Some of these rewards come from jaw-dropping views over Fruita and an undeniably scenic route filled with beautiful rock formations. Come in October for optimal weather conditions, and wear sturdy hiking shoes as you can expect a bit of scramble.
Note: It’s best to hike the Navajo Knobs early in the morning. Visiting during a highly congested time means people start parking on the sides of the road, creating unsafe conditions.
Rim Overlook Trail
Length: 4.28 miles
Time: 2 hours and 30 minutes
The Rim Overlook Trail boasts a reputation as one of the best things to do in Capitol Reef.
Located in the heart of Utah’s Mighty Five, this trail offers favorable conditions that most visitors relish. It’s not too challenging, yet you’ll be able to spend almost 3 hours enjoying the fruits of your labor.
The trailhead is easy to find near the visitor center. We must warn you: Brace yourself for a steep ascend at first. Then after climbing a few steps and hopefully not feeling too tired out, you’ll face the Rim Overlook.
This incredible viewpoint is the reason for doing this hike and probably the most unforgettable way to see the vast Capitol Reef area.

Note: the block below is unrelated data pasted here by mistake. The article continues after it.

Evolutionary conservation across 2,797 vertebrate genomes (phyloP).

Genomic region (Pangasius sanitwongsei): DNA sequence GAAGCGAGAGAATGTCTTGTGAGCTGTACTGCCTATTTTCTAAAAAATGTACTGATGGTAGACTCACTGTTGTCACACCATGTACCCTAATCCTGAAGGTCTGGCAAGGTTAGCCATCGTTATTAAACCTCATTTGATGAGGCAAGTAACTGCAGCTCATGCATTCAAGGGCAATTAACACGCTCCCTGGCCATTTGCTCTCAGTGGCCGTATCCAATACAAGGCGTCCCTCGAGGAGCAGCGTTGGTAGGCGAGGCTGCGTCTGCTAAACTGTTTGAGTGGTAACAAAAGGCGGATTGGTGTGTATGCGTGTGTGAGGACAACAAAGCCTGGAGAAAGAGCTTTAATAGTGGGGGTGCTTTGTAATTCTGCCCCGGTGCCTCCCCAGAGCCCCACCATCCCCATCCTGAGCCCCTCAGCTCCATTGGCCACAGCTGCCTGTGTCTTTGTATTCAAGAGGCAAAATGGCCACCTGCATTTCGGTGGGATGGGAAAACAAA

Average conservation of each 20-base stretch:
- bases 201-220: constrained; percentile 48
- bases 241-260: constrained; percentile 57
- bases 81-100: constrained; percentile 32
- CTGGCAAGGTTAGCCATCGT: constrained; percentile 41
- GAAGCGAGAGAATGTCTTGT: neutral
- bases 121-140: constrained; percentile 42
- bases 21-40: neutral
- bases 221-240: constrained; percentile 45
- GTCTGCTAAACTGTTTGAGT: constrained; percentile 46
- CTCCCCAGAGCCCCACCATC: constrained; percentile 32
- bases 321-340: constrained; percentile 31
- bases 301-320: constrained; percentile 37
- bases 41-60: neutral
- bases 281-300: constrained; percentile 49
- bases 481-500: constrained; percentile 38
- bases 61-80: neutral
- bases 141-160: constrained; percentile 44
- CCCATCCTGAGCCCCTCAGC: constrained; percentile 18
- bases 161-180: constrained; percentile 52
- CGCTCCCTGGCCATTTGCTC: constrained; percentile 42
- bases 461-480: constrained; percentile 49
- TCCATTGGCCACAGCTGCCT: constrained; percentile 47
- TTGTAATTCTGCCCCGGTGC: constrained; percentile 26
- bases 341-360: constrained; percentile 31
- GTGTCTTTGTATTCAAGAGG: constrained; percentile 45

Sulphur Creek Waterfall Hike
Length: 1.67 miles
Time: 38 minutes
In need of a quick walk to clear your mind? A Sulphur Creek Waterfall hike will treat you to that and more. As the name suggests, there’s a waterfall waiting for you on this trail. The calming sound of water trickling down rocks offers an even bigger dose of meditation.
Slightly rocky and running low on shade, this hike remains a walk in the park (get it?). You’ll find the start at the visitor center, and the trail continues along a creek. We recommend wearing water shoes for this one, as things are about to get muddy.
However, nothing should stop you from kicking off your shoes and splashing about in the water if the sun is out. Both the canyon and waterfall on this trail will provide you with lovely waters to cool down.
Capitol Reef Hikes: Practical Tips
- Prepare well for your trip. This includes wearing the right gear, having snacks and water, and, most importantly, doing the necessary research before hiking a specific Capitol Reef trail.
- Flash flooding and unbearable heat can be a source of trouble at certain times of the year. Knowing the weather conditions helps in choosing when to go.
- Many wildlife calls this park their home, meaning you’d have to be on high alert. Black bears, mountain lions, and yellow-bellied marmots are among some animals that could pose a threat.
- Capitol Reef National Park does charge entry fees, but you can check this website to find more information on the costs and passes.